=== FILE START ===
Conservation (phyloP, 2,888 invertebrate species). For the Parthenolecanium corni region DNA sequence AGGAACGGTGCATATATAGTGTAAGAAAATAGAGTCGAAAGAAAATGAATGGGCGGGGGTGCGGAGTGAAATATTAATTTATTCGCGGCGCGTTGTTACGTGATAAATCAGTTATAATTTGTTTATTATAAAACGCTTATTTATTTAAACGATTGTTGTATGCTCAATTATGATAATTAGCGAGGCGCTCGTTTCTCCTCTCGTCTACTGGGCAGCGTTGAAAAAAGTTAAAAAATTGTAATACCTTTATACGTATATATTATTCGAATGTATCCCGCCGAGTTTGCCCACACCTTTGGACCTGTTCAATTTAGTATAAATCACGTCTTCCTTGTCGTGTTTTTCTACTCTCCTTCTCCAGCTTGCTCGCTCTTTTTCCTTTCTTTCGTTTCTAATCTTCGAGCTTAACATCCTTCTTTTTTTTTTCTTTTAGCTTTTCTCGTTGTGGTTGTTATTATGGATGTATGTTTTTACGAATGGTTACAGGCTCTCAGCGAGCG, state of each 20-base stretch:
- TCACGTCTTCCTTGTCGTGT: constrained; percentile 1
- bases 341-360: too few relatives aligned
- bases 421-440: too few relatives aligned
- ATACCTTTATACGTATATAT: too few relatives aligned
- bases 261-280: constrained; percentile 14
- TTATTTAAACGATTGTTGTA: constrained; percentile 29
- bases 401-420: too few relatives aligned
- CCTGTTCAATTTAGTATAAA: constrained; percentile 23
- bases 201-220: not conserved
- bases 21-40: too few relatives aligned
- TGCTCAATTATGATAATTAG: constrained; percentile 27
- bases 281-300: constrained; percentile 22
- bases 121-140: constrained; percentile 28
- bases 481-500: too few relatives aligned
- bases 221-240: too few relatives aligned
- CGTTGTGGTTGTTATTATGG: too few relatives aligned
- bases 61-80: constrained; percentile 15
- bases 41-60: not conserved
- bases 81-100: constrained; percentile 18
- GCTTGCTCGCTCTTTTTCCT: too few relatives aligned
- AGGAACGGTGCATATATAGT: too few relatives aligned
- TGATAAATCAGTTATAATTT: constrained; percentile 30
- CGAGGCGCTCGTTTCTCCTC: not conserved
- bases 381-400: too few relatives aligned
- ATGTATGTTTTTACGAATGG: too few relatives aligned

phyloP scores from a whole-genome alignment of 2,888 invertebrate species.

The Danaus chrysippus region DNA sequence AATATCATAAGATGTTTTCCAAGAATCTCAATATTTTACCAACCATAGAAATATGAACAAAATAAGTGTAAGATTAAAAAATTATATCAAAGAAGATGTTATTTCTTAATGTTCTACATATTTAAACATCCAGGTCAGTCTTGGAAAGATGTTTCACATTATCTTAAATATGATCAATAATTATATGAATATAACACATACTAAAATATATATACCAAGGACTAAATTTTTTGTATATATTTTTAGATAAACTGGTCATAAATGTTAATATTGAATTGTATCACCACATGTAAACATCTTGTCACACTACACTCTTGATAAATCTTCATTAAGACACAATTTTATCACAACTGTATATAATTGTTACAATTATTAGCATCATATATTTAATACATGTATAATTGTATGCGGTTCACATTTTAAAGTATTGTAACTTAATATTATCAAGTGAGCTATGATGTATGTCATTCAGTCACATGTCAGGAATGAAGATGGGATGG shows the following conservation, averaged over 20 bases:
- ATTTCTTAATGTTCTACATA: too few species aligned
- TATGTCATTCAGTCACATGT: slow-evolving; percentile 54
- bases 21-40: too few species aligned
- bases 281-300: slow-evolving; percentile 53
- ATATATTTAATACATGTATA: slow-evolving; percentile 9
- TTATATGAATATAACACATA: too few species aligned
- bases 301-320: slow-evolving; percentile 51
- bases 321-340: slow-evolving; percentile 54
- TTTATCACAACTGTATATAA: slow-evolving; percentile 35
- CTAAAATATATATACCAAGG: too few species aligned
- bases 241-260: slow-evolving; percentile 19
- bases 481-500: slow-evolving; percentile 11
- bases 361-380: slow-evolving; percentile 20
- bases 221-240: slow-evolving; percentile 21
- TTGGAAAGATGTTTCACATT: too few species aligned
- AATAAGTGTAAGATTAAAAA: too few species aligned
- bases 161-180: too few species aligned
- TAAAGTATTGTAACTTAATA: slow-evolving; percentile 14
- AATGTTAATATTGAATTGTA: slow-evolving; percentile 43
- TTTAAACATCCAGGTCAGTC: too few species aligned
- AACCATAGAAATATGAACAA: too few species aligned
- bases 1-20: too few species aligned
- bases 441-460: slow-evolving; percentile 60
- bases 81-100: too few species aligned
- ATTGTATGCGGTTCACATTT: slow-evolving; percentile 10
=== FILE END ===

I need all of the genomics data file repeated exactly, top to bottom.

Conservation (phyloP, 2,888 invertebrate species). For the Parthenolecanium corni region DNA sequence AGGAACGGTGCATATATAGTGTAAGAAAATAGAGTCGAAAGAAAATGAATGGGCGGGGGTGCGGAGTGAAATATTAATTTATTCGCGGCGCGTTGTTACGTGATAAATCAGTTATAATTTGTTTATTATAAAACGCTTATTTATTTAAACGATTGTTGTATGCTCAATTATGATAATTAGCGAGGCGCTCGTTTCTCCTCTCGTCTACTGGGCAGCGTTGAAAAAAGTTAAAAAATTGTAATACCTTTATACGTATATATTATTCGAATGTATCCCGCCGAGTTTGCCCACACCTTTGGACCTGTTCAATTTAGTATAAATCACGTCTTCCTTGTCGTGTTTTTCTACTCTCCTTCTCCAGCTTGCTCGCTCTTTTTCCTTTCTTTCGTTTCTAATCTTCGAGCTTAACATCCTTCTTTTTTTTTTCTTTTAGCTTTTCTCGTTGTGGTTGTTATTATGGATGTATGTTTTTACGAATGGTTACAGGCTCTCAGCGAGCG, state of each 20-base stretch:
- TCACGTCTTCCTTGTCGTGT: constrained; percentile 1
- bases 341-360: too few relatives aligned
- bases 421-440: too few relatives aligned
- ATACCTTTATACGTATATAT: too few relatives aligned
- bases 261-280: constrained; percentile 14
- TTATTTAAACGATTGTTGTA: constrained; percentile 29
- bases 401-420: too few relatives aligned
- CCTGTTCAATTTAGTATAAA: constrained; percentile 23
- bases 201-220: not conserved
- bases 21-40: too few relatives aligned
- TGCTCAATTATGATAATTAG: constrained; percentile 27
- bases 281-300: constrained; percentile 22
- bases 121-140: constrained; percentile 28
- bases 481-500: too few relatives aligned
- bases 221-240: too few relatives aligned
- CGTTGTGGTTGTTATTATGG: too few relatives aligned
- bases 61-80: constrained; percentile 15
- bases 41-60: not conserved
- bases 81-100: constrained; percentile 18
- GCTTGCTCGCTCTTTTTCCT: too few relatives aligned
- AGGAACGGTGCATATATAGT: too few relatives aligned
- TGATAAATCAGTTATAATTT: constrained; percentile 30
- CGAGGCGCTCGTTTCTCCTC: not conserved
- bases 381-400: too few relatives aligned
- ATGTATGTTTTTACGAATGG: too few relatives aligned

phyloP scores from a whole-genome alignment of 2,888 invertebrate species.

The Danaus chrysippus region DNA sequence AATATCATAAGATGTTTTCCAAGAATCTCAATATTTTACCAACCATAGAAATATGAACAAAATAAGTGTAAGATTAAAAAATTATATCAAAGAAGATGTTATTTCTTAATGTTCTACATATTTAAACATCCAGGTCAGTCTTGGAAAGATGTTTCACATTATCTTAAATATGATCAATAATTATATGAATATAACACATACTAAAATATATATACCAAGGACTAAATTTTTTGTATATATTTTTAGATAAACTGGTCATAAATGTTAATATTGAATTGTATCACCACATGTAAACATCTTGTCACACTACACTCTTGATAAATCTTCATTAAGACACAATTTTATCACAACTGTATATAATTGTTACAATTATTAGCATCATATATTTAATACATGTATAATTGTATGCGGTTCACATTTTAAAGTATTGTAACTTAATATTATCAAGTGAGCTATGATGTATGTCATTCAGTCACATGTCAGGAATGAAGATGGGATGG shows the following conservation, averaged over 20 bases:
- ATTTCTTAATGTTCTACATA: too few species aligned
- TATGTCATTCAGTCACATGT: slow-evolving; percentile 54
- bases 21-40: too few species aligned
- bases 281-300: slow-evolving; percentile 53
- ATATATTTAATACATGTATA: slow-evolving; percentile 9
- TTATATGAATATAACACATA: too few species aligned
- bases 301-320: slow-evolving; percentile 51
- bases 321-340: slow-evolving; percentile 54
- TTTATCACAACTGTATATAA: slow-evolving; percentile 35
- CTAAAATATATATACCAAGG: too few species aligned
- bases 241-260: slow-evolving; percentile 19
- bases 481-500: slow-evolving; percentile 11
- bases 361-380: slow-evolving; percentile 20
- bases 221-240: slow-evolving; percentile 21
- TTGGAAAGATGTTTCACATT: too few species aligned
- AATAAGTGTAAGATTAAAAA: too few species aligned
- bases 161-180: too few species aligned
- TAAAGTATTGTAACTTAATA: slow-evolving; percentile 14
- AATGTTAATATTGAATTGTA: slow-evolving; percentile 43
- TTTAAACATCCAGGTCAGTC: too few species aligned
- AACCATAGAAATATGAACAA: too few species aligned
- bases 1-20: too few species aligned
- bases 441-460: slow-evolving; percentile 60
- bases 81-100: too few species aligned
- ATTGTATGCGGTTCACATTT: slow-evolving; percentile 10